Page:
BILL– From time to time I’ve been known to complain about horses that are “trained” but not “broke,” which is to say, horses that know dressage “things” but don’t behave in a civil manner that should be expected of any horse—even a trail horse or some kid’s fat pony.
I recognize that some behaviors are too counter-intuitive for horses of certain temperaments to deal with. A hot thoroughbred, as much as I’d like him to stand all day docilely tied to the trailer, might find my wish to be beyond his coping skills. I bear him no ill will if he needs to have a stall, stand inside the trailer, or even be held. On the other hand, if he expects to drag me around by the lead rope when I want him to stand still with his head up, we have a problem. When it comes right down to it, we’re talking about horses having good manners! They can’t be optional.
Very often owners who can’t manage their horses from the ground have similar problems when they try to ride them. Once the horse discovers he or she is higher on the food chain than the owner, trouble is sure to follow!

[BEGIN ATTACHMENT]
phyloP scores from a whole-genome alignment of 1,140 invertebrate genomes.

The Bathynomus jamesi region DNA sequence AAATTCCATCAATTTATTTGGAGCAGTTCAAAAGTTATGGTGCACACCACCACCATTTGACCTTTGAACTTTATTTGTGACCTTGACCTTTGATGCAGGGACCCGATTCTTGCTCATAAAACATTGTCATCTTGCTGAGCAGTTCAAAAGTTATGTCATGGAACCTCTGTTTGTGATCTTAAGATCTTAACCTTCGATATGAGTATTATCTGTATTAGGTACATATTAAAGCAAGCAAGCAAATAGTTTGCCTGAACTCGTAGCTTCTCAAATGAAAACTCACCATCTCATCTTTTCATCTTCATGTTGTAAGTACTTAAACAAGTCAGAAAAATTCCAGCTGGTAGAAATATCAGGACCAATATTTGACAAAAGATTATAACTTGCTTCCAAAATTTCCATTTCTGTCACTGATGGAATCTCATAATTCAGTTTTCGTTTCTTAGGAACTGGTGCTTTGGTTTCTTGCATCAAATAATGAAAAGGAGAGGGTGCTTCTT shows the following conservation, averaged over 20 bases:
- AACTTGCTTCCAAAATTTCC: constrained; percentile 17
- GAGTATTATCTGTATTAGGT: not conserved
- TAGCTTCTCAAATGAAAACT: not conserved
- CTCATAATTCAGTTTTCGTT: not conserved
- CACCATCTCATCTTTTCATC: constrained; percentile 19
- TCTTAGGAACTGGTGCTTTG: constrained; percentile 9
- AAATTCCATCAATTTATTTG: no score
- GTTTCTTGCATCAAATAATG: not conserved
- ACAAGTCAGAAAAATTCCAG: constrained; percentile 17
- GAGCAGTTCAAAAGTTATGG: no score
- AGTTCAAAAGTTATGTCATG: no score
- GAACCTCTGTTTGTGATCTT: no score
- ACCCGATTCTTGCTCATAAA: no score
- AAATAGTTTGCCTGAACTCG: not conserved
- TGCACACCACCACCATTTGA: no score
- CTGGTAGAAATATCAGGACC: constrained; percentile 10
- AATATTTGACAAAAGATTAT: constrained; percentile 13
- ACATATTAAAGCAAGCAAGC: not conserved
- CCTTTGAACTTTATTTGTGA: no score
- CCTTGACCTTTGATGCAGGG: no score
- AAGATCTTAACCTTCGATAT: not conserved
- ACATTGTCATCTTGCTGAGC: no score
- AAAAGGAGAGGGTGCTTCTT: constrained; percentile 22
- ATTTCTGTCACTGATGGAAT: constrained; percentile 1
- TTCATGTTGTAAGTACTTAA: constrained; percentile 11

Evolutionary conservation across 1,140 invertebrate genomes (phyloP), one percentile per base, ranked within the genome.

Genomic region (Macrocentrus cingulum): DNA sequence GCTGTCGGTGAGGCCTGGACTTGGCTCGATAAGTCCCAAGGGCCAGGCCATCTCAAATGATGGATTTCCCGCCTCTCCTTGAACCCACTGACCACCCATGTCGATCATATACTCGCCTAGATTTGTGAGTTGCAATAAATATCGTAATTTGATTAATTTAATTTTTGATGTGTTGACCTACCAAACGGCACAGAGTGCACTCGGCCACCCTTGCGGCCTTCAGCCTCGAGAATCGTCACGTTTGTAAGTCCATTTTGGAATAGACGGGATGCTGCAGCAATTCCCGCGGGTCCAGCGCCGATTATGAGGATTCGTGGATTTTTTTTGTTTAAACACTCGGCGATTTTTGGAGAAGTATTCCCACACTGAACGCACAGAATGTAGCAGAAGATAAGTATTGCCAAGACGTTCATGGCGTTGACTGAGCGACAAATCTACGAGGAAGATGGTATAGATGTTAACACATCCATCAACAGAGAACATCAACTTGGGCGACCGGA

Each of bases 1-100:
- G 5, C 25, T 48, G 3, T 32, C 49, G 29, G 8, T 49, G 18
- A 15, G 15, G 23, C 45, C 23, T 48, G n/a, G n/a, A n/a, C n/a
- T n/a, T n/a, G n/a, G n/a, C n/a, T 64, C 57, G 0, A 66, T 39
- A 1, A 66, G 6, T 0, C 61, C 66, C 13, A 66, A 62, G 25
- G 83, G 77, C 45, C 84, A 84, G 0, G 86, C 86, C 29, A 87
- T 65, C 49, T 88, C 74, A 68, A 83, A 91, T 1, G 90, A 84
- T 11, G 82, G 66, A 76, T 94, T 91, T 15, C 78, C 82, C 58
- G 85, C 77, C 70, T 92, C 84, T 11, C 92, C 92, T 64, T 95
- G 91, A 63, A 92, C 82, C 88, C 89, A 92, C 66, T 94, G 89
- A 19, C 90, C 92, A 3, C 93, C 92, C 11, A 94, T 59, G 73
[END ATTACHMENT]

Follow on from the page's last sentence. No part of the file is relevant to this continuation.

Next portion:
As for what horses need to learn from the ground that applies directly to their training, most importantly they must be willing to yield promptly but without fear from a push on their side near the girth—basically making turn on the forehand-like steps. This takes place in three phases, and when you think about it, all half halts are comprised of the same three elements: a push which generates a yielding or displacement, an interruption with the hand causes the horse to rebalance, and a release that rewards the horse for his behavior. If you can’t do this from the ground, it’s fairly unlikely that the horse will acknowledge your efforts from on top of him.
More generally, horses should be able to lunge obediently, maintaining the circle without either falling in (disrespecting your pushing aids) or pulling on the line and falling out. I’m a big fan of lungeing with two lines (although you can’t do that at a show). The lines can be hooked up asymmetrically with the inner one directly from the bit to your hand and the outer line from the bit to the surcingle and then over the horse’s back to your other hand. This permits much more pace control and the ability to adjust the horse’s frame in real time than does the regular setup with one line and a pair of side reins.
In short, the essence of groundwork is establishing the consistent, non-negotiable respect from your horse that you need to be successful with him under saddle.